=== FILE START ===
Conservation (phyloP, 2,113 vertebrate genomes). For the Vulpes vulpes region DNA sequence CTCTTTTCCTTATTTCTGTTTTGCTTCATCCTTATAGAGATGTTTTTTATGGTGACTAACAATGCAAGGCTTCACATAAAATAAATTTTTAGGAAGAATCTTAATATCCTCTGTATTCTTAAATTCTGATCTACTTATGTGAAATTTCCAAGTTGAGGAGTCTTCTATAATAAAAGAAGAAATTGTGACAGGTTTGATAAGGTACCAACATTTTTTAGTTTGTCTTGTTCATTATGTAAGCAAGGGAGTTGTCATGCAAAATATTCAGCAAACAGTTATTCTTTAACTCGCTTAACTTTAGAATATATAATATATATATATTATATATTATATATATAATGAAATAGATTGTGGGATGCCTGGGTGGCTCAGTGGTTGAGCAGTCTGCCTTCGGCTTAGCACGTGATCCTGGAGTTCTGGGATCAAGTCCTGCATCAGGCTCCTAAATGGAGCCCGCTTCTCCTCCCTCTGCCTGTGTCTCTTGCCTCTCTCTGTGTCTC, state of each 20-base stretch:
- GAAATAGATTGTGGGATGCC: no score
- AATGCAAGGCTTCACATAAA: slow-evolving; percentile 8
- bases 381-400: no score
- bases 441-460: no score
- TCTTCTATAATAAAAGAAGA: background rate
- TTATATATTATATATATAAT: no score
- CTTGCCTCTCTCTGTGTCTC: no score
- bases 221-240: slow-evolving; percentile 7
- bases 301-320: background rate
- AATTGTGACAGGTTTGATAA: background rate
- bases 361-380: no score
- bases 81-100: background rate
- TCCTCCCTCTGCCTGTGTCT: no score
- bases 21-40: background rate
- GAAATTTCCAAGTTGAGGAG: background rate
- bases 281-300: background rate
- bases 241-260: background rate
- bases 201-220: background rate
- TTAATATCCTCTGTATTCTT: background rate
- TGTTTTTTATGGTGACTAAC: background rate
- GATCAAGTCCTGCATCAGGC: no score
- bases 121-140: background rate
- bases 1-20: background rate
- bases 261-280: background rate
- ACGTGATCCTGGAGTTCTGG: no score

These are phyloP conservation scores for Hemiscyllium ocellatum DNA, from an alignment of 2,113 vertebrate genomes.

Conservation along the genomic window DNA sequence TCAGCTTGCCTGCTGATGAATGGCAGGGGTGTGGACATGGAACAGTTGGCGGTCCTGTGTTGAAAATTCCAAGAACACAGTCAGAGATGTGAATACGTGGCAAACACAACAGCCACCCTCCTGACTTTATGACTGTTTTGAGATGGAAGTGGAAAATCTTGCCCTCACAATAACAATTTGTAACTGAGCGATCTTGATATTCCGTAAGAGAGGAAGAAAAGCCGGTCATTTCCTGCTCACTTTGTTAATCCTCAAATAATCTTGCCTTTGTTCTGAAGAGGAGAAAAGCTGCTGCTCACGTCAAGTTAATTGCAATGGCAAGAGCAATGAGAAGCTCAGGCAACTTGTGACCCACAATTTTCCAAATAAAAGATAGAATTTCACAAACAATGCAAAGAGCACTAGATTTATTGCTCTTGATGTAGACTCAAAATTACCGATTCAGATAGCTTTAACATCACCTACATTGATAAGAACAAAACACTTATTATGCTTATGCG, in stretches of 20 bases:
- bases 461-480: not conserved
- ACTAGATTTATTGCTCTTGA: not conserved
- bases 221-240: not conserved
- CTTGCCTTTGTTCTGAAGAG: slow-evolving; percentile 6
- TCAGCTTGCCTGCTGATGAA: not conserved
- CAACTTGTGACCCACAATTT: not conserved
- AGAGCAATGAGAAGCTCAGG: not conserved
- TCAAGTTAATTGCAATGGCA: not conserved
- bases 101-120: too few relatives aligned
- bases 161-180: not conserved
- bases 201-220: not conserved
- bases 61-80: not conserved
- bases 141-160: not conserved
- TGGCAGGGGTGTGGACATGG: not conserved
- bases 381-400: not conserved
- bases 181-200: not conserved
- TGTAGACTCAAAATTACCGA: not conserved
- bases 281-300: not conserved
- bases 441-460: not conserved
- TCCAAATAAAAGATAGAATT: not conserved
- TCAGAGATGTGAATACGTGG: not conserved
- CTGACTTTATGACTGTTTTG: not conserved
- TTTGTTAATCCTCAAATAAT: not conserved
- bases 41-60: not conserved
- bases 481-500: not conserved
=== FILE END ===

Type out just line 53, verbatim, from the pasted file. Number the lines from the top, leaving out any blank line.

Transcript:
- bases 481-500: not conserved